Sunday, September 27, 2009

Languages for JVM

The Java language is mature and that in the software development world means that it's dying. The Java language was designed around object-oriented programming but the trend now is moving towards more functional programming (which is arguably better suited in concurrent environments). I've been looking at newer languages built on top of JVM: Groovy, Scala, and Clojure.

Groovy is basically a dynamic version of the Java language with some new language features such as closures (a feature in functional programming). In essence, Groovy is "Java scripted" inspired from Python and Ruby.

Scala is an object oriented language with functional language features. It is not a scripting language and has features such as type inference:

var t = new Tiger();

The compiler knows that t is a Tiger -- no need to do:

Tiger t = new Tiger();

This type information is available at compile-time which allows for compile-time optimizations, making Scala on par with native Java performance.

Clojure essentially Lisp-inspired language running on the JVM.

All the above languages do not differ much with their Java interop (i.e., you can pretty much call existing Java code directly). All reduces the verbosity of Java. If I had to learn one language, I would pick Scala. I think Groovy is too small of an evolution over Java (i.e., not much benefits). Clojure just seems to radical for object-oriented developers.

Here's some additional points in no particular order:

- Martin Odersky, father of Groovy, said "I can honestly say if someone had shown me the Programming Scala book by by Martin Odersky, Lex Spoon & Bill Venners back in 2003 I'd probably have never created Groovy."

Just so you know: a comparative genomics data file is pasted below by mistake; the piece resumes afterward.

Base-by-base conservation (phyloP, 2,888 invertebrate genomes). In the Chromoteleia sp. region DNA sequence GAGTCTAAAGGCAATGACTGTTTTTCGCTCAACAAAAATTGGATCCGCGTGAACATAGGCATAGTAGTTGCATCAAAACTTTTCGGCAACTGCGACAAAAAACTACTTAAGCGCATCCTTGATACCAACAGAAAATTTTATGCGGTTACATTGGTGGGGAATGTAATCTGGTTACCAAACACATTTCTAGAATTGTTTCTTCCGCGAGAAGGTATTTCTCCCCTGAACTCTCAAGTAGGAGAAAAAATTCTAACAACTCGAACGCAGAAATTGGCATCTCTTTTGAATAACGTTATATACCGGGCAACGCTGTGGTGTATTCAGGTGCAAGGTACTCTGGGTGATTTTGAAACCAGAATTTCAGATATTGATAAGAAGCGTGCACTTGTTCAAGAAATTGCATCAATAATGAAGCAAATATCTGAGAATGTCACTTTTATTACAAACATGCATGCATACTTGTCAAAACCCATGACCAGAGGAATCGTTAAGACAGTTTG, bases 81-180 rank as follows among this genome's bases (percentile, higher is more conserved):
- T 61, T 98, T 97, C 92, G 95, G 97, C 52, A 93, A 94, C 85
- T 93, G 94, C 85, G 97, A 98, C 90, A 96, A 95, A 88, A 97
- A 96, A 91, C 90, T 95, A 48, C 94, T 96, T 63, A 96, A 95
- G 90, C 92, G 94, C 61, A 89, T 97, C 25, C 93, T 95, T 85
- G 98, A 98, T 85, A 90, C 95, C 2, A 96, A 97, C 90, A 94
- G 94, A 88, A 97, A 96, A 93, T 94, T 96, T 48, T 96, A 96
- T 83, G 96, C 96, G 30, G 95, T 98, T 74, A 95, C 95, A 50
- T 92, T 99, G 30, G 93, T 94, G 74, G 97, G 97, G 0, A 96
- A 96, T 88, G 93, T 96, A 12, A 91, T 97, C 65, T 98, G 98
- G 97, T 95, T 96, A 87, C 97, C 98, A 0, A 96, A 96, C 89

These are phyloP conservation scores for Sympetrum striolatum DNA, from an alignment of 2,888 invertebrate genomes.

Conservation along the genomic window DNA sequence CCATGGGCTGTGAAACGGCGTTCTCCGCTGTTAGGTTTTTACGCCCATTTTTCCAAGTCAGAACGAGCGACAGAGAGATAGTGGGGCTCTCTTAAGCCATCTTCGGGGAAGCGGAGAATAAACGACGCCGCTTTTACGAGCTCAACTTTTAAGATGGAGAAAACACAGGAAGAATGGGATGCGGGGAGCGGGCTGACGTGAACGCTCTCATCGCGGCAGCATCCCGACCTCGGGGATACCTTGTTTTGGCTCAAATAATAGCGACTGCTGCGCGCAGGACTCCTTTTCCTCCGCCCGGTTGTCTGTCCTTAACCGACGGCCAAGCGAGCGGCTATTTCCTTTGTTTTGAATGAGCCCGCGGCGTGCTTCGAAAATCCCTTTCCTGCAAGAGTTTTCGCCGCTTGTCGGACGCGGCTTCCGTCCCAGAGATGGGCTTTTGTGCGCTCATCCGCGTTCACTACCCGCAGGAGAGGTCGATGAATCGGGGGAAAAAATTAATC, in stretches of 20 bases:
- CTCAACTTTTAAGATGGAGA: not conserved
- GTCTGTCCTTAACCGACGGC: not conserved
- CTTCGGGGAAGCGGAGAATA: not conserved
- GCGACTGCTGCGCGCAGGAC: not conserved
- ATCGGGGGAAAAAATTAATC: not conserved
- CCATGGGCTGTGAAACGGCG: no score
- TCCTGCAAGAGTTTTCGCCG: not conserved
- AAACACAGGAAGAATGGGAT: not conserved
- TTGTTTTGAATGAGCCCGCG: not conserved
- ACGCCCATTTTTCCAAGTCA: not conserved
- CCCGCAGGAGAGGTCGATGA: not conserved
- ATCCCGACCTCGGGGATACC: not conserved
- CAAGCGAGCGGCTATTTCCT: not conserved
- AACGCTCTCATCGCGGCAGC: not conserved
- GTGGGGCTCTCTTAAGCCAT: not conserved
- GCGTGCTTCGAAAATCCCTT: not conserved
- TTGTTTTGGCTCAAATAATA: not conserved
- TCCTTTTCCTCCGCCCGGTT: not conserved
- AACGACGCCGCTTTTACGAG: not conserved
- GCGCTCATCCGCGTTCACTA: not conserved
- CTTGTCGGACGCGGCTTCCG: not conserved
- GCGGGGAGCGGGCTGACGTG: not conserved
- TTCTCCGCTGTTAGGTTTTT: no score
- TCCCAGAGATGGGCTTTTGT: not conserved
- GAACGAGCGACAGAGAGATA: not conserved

- Scala is available both JVM and .NET.

Wednesday, September 16, 2009

Integration test hell

For those of you spending lots of time fixing up integration tests, J.B. Rainsberger explains why he thinks integration tests are a scam:

I think the point he is driving home is that we should be focusing more on comprehensive unit tests rather than comprehensive integration tests. I've started changing how I write my integration tests: They should only be verifying the interactivity of components, rather the expected results of the component.

Let's say that a User Service class (UserService) that calls a User Data Access Object class (UserDAO). The unit tests for UserService should use a mock of UserDao and asserting exact equality with the data and exceptions returned from UserDao properly (-- nothing new here). Your integration tests for UserService should use a real UserDao that is connected database (-- again, nothing new here). However, these types of test should NOT be asserting data and exceptions equality. Rather, these integration tests should just be verifying that some data/exceptions are returned. Integration tests should be testing the seams between the UserService and UserDao components, rather than asserting the equality of the value themselves.

Overally, I recommend watching this talk if you have done lots of unit and integration tests writing and wondering if you are duplicating effort.